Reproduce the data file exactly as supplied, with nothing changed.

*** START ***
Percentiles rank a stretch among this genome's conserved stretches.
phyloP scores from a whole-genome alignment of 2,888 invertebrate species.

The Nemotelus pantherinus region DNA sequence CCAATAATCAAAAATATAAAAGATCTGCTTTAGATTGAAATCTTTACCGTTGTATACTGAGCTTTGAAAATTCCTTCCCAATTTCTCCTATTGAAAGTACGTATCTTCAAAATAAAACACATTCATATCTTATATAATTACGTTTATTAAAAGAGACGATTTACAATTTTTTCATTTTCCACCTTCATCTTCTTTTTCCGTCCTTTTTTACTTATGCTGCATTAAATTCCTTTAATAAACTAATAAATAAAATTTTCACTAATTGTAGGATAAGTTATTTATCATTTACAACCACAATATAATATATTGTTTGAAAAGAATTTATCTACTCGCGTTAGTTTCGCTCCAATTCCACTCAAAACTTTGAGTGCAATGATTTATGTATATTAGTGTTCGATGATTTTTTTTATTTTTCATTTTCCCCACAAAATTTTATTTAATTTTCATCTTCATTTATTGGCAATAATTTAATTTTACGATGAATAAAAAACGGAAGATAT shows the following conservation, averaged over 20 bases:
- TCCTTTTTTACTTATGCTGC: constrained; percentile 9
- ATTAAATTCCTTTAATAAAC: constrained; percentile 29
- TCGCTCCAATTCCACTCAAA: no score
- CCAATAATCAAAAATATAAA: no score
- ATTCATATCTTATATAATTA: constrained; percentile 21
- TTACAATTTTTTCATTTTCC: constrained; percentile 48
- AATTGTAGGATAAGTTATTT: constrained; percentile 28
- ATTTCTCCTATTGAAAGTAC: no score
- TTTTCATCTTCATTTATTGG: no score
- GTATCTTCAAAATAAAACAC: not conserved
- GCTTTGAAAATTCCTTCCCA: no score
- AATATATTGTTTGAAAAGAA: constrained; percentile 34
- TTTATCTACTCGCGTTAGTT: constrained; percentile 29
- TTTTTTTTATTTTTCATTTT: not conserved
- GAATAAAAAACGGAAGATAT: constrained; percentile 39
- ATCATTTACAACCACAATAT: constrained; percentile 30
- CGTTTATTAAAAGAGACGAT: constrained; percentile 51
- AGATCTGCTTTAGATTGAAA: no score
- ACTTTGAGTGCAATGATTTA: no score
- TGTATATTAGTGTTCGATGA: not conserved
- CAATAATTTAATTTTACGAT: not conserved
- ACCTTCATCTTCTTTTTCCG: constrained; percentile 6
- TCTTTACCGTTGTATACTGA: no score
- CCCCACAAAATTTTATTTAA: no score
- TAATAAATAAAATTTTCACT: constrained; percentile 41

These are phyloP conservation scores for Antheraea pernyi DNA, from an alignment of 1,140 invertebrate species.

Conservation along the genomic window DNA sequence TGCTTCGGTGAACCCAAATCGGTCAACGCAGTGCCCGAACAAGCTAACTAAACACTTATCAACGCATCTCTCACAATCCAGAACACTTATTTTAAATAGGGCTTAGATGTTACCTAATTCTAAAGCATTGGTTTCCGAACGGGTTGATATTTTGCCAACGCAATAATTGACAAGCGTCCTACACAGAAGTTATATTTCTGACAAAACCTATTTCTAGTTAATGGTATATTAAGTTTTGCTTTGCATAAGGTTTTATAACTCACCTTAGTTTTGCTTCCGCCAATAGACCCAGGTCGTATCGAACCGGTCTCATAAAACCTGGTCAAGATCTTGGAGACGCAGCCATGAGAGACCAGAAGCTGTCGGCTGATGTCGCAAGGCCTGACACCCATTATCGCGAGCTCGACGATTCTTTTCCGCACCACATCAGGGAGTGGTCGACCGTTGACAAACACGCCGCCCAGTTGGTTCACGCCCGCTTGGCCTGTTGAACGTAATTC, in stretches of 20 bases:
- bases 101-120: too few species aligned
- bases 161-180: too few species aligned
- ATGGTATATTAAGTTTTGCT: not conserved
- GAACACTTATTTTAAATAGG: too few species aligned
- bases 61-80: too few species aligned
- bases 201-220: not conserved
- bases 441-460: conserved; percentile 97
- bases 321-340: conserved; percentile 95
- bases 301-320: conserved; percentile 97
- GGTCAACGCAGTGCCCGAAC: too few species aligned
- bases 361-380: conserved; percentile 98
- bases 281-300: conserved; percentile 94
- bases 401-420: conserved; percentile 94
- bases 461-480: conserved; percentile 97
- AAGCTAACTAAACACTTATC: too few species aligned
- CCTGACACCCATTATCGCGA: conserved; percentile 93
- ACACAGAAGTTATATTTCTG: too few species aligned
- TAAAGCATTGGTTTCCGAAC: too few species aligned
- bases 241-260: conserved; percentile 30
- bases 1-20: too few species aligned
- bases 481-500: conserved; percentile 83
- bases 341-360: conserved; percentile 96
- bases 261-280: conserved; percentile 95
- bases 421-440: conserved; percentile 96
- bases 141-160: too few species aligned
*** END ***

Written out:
Percentiles rank a stretch among this genome's conserved stretches.
phyloP scores from a whole-genome alignment of 2,888 invertebrate species.

The Nemotelus pantherinus region DNA sequence CCAATAATCAAAAATATAAAAGATCTGCTTTAGATTGAAATCTTTACCGTTGTATACTGAGCTTTGAAAATTCCTTCCCAATTTCTCCTATTGAAAGTACGTATCTTCAAAATAAAACACATTCATATCTTATATAATTACGTTTATTAAAAGAGACGATTTACAATTTTTTCATTTTCCACCTTCATCTTCTTTTTCCGTCCTTTTTTACTTATGCTGCATTAAATTCCTTTAATAAACTAATAAATAAAATTTTCACTAATTGTAGGATAAGTTATTTATCATTTACAACCACAATATAATATATTGTTTGAAAAGAATTTATCTACTCGCGTTAGTTTCGCTCCAATTCCACTCAAAACTTTGAGTGCAATGATTTATGTATATTAGTGTTCGATGATTTTTTTTATTTTTCATTTTCCCCACAAAATTTTATTTAATTTTCATCTTCATTTATTGGCAATAATTTAATTTTACGATGAATAAAAAACGGAAGATAT shows the following conservation, averaged over 20 bases:
- TCCTTTTTTACTTATGCTGC: constrained; percentile 9
- ATTAAATTCCTTTAATAAAC: constrained; percentile 29
- TCGCTCCAATTCCACTCAAA: no score
- CCAATAATCAAAAATATAAA: no score
- ATTCATATCTTATATAATTA: constrained; percentile 21
- TTACAATTTTTTCATTTTCC: constrained; percentile 48
- AATTGTAGGATAAGTTATTT: constrained; percentile 28
- ATTTCTCCTATTGAAAGTAC: no score
- TTTTCATCTTCATTTATTGG: no score
- GTATCTTCAAAATAAAACAC: not conserved
- GCTTTGAAAATTCCTTCCCA: no score
- AATATATTGTTTGAAAAGAA: constrained; percentile 34
- TTTATCTACTCGCGTTAGTT: constrained; percentile 29
- TTTTTTTTATTTTTCATTTT: not conserved
- GAATAAAAAACGGAAGATAT: constrained; percentile 39
- ATCATTTACAACCACAATAT: constrained; percentile 30
- CGTTTATTAAAAGAGACGAT: constrained; percentile 51
- AGATCTGCTTTAGATTGAAA: no score
- ACTTTGAGTGCAATGATTTA: no score
- TGTATATTAGTGTTCGATGA: not conserved
- CAATAATTTAATTTTACGAT: not conserved
- ACCTTCATCTTCTTTTTCCG: constrained; percentile 6
- TCTTTACCGTTGTATACTGA: no score
- CCCCACAAAATTTTATTTAA: no score
- TAATAAATAAAATTTTCACT: constrained; percentile 41

These are phyloP conservation scores for Antheraea pernyi DNA, from an alignment of 1,140 invertebrate species.

Conservation along the genomic window DNA sequence TGCTTCGGTGAACCCAAATCGGTCAACGCAGTGCCCGAACAAGCTAACTAAACACTTATCAACGCATCTCTCACAATCCAGAACACTTATTTTAAATAGGGCTTAGATGTTACCTAATTCTAAAGCATTGGTTTCCGAACGGGTTGATATTTTGCCAACGCAATAATTGACAAGCGTCCTACACAGAAGTTATATTTCTGACAAAACCTATTTCTAGTTAATGGTATATTAAGTTTTGCTTTGCATAAGGTTTTATAACTCACCTTAGTTTTGCTTCCGCCAATAGACCCAGGTCGTATCGAACCGGTCTCATAAAACCTGGTCAAGATCTTGGAGACGCAGCCATGAGAGACCAGAAGCTGTCGGCTGATGTCGCAAGGCCTGACACCCATTATCGCGAGCTCGACGATTCTTTTCCGCACCACATCAGGGAGTGGTCGACCGTTGACAAACACGCCGCCCAGTTGGTTCACGCCCGCTTGGCCTGTTGAACGTAATTC, in stretches of 20 bases:
- bases 101-120: too few species aligned
- bases 161-180: too few species aligned
- ATGGTATATTAAGTTTTGCT: not conserved
- GAACACTTATTTTAAATAGG: too few species aligned
- bases 61-80: too few species aligned
- bases 201-220: not conserved
- bases 441-460: conserved; percentile 97
- bases 321-340: conserved; percentile 95
- bases 301-320: conserved; percentile 97
- GGTCAACGCAGTGCCCGAAC: too few species aligned
- bases 361-380: conserved; percentile 98
- bases 281-300: conserved; percentile 94
- bases 401-420: conserved; percentile 94
- bases 461-480: conserved; percentile 97
- AAGCTAACTAAACACTTATC: too few species aligned
- CCTGACACCCATTATCGCGA: conserved; percentile 93
- ACACAGAAGTTATATTTCTG: too few species aligned
- TAAAGCATTGGTTTCCGAAC: too few species aligned
- bases 241-260: conserved; percentile 30
- bases 1-20: too few species aligned
- bases 481-500: conserved; percentile 83
- bases 341-360: conserved; percentile 96
- bases 261-280: conserved; percentile 95
- bases 421-440: conserved; percentile 96
- bases 141-160: too few species aligned